One of the reasons why I decided to buy an Android device was to investigate the possibility of writing applications for that platform. After spending a couple of days with Android, it’s pretty clear there are huge voids in the app space waiting to be filled. The transition from Palm OS is going to be painful because the following apps have no equivalent on Android:
- Adarian Money. This is lovely little financial app that I’ve used for several years to track every penny I spend. The Android checkbook apps do not come close; the best-selling one doesn’t even track expense accounts, let alone support double-entry accounting. Clearly, a lightweight version of GnuCash is needed here.
- DateBk. I’ve used this program for nearly ten years in its various incarnations, from DateBk+ on a Handspring Visor, to DateBk5 on a Centro. It’s the king of calendar apps and nothing on the iPhone or Android comes close. The Google Calendar app does sync with the web version, but is otherwise very minimal. It also has a serious bug: its ringtone reminders do not work when the screen is turned off, so you’ll miss appointments and meetings constantly. Pimlico has hinted that they might be porting DateBk to other platforms, but who knows when or if Android will ever be supported.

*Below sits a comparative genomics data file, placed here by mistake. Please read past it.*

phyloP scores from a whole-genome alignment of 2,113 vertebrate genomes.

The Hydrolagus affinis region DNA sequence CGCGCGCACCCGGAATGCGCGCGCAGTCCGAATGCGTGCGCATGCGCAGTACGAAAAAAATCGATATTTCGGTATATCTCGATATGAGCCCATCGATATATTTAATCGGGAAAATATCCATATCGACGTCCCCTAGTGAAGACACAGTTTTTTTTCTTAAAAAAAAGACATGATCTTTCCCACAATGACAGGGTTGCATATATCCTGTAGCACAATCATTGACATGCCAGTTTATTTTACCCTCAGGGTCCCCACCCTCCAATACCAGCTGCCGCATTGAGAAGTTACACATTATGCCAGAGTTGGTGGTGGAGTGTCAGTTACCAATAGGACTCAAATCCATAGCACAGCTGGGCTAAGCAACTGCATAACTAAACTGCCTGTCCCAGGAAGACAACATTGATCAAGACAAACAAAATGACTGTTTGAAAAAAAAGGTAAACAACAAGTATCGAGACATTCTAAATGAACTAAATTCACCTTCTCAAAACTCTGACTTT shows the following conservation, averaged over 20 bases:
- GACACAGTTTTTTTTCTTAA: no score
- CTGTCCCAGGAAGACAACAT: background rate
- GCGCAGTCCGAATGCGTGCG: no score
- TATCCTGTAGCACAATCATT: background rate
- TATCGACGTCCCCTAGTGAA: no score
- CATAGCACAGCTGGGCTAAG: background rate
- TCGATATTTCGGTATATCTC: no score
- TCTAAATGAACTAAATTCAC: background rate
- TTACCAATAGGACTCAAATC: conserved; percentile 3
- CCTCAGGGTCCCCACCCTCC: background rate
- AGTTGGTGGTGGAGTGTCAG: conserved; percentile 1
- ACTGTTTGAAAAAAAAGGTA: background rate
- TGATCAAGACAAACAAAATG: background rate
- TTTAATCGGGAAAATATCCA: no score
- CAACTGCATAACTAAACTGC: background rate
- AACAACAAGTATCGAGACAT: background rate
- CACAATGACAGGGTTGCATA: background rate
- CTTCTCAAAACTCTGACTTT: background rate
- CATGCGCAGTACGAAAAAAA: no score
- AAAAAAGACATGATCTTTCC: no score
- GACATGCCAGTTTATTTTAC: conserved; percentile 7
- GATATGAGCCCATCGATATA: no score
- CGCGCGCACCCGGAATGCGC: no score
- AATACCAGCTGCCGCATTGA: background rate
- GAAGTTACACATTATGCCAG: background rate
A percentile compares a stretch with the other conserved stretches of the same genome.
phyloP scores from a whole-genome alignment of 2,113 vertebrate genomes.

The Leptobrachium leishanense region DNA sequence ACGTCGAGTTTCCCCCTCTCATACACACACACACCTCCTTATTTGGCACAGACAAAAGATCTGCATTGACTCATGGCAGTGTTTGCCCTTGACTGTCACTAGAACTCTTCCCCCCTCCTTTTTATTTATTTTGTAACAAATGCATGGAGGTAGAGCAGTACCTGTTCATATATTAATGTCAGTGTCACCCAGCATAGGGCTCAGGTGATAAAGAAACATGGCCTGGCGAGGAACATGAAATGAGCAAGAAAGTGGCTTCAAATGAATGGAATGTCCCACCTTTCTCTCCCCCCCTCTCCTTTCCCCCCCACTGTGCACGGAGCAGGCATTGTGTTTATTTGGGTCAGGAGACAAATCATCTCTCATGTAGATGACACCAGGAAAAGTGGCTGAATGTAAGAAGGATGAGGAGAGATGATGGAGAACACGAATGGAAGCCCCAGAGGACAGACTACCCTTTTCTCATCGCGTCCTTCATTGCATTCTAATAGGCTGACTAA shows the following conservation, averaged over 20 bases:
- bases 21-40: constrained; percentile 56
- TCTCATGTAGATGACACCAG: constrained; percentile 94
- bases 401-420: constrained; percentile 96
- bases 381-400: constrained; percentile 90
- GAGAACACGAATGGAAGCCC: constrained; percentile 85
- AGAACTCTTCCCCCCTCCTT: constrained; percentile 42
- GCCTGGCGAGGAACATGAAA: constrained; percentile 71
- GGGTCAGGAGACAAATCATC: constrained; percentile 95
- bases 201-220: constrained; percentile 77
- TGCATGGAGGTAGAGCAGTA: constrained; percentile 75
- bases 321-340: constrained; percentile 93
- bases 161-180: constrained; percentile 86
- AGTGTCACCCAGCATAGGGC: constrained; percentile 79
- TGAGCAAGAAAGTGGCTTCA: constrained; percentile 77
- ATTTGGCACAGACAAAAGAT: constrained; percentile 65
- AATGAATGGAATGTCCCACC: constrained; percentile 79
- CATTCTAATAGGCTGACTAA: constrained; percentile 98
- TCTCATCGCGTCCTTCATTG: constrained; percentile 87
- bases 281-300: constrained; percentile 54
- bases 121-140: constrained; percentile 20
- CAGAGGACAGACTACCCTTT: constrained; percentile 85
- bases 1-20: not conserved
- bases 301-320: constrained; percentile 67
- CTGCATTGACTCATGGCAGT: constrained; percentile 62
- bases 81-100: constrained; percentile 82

- ListPro. This is a checklist app on steroids, almost a mini-database. I use this for packing lists, lists of items lent out to other people, notes on things to look up when I get home, to-do lists, etc. The Android apps are the usual mix: either seriously broken or only supporting a tiny subset of ListPro’s features.
If I didn’t have a full-time job, I’d start working on filling these gaps myself. I may do that anyway as a rainy-day weekend hobby. The prospect of writing in Java is not pleasant, so I may start working on the algorithms and data structures (or Models and Controllers, in newspeak) in Ruby, and hope that Duby is usable on Android by the time I need to start thinking about the UI (or View in newspeak).